The Weekly Wonk: Implementing community schools would better serve child well-being | Just because we can arrest people in homeless camps doesn’t mean we should | Policy Notes & Numbers

What’s up this week at Oklahoma Policy Institute? The Weekly Wonk shares our most recent publications and other resources to help you stay informed about Oklahoma. Numbers of the Day and Policy Notes are from our daily news briefing, In The Know. Click here to subscribe to In The Know.

This Week from OK Policy

Implementing community schools would better serve child well-being in Oklahoma (Capitol Update): The recent 2024 KIDS COUNT® Data Book – published by the Annie E. Casey Foundation and its state partner the Oklahoma Policy Institute – is not good news for Oklahoma. The report is a national and state-by-state comparison of child well-being. Oklahoma ranked 46th overall. There are likely many explanations. Among the solutions suggested by the report is more investment in community schools. [Steve Lewis / Capitol Update]

Weekly What’s That

Managed Care

Managed Care is a health care delivery system organized to manage cost, utilization, and quality. Unlike a traditional fee-for-service system, in which a provider is paid directly by an insurer for every service delivered, under managed care, an insurance company, organization, or provider is responsible for providing a specified set of services for each insured member in return for a set monthly payment, known as the capitation rate.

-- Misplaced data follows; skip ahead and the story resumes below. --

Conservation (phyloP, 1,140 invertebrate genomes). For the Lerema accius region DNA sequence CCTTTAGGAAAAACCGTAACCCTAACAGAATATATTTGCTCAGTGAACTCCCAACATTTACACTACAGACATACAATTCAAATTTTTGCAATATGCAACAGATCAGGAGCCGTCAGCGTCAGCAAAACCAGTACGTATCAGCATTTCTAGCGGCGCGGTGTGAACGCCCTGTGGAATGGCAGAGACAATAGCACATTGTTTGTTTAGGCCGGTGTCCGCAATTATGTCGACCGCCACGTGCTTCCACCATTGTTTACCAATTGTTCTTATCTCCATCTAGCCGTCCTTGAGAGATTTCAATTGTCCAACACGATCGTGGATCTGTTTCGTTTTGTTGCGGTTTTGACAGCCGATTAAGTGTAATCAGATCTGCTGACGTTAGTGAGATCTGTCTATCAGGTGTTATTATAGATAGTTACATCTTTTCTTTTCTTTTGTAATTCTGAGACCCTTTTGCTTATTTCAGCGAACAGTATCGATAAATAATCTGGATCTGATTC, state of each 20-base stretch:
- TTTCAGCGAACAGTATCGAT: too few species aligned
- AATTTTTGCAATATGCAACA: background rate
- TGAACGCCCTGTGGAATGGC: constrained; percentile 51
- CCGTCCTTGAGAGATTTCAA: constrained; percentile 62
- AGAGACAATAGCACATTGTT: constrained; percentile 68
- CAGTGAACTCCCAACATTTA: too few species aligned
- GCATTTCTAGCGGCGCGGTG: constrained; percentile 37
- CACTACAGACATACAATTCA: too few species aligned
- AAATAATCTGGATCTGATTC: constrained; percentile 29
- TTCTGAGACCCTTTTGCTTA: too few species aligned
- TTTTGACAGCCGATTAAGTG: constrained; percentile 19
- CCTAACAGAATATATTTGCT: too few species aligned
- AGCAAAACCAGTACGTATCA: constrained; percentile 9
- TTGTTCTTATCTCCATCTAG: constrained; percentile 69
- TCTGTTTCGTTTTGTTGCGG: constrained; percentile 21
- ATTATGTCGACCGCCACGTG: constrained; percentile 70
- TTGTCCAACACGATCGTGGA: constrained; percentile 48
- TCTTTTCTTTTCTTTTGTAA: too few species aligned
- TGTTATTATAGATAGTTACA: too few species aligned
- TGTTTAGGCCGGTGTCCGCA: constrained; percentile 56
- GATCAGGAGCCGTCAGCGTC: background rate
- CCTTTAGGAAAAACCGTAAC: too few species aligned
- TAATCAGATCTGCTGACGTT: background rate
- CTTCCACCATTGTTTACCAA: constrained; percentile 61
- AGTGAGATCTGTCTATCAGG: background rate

A managed care organization is an entity that receives a capitated payment and coordinates a patient’s care through a defined network of physicians and hospitals.  An HMO, or Health Maintenance Organization, is a variety of managed care organization that typically requires patients to seek care from doctors and other providers who work for or contract with the HMO.  In exchange for being limited in their choice of providers, patients enrolled in an HMO typically have lower out-of-pocket costs than in a fee-for-service plan.

From 1995-2004, Oklahoma’s Medicaid agency, OHCA,  ran two managed care program. A fully capitated managed care HMO program, known as SoonerCare Plus, operated in urban areas but was discontinued in 2004. The second program, SoonerCare Choice, operated in rural areas only from 1995-2004 and then statewide from 2004-2023. Under the SoonerCare Choice program, most children and working-age adults selected or were assigned to a Primary Care Provider/Care Manager (PCP/CM), who received a monthly capitated payment for coordinating the care of each of their patients.

After several failed attempts to relaunch a capitated managed care program under Governor Kevin Stitt, the Legislature in 2022 passed SB 1337 requiring the state to issue a request for proposal and to award at least three Medicaid managed care contracts to health plans or provider-led entities like accountable care organizations to take effect by October 2023. In addition, a separate statewide contract would be awarded to a health plan to provide comprehensive integrated health coverage to foster children, former foster children up to 25 years of age, juvenile justice-involved children, and children receiving adoption assistance. The RFP (Request for Proposals) for the new program, known as Sooner Select, was released in November 2022 and was expected to provide medical, behavioral, and pharmacy coverage to nearly one million eligible recipients. A month later, OHCA announced that the implementation date for Sooner Select had been deferred to April 2024.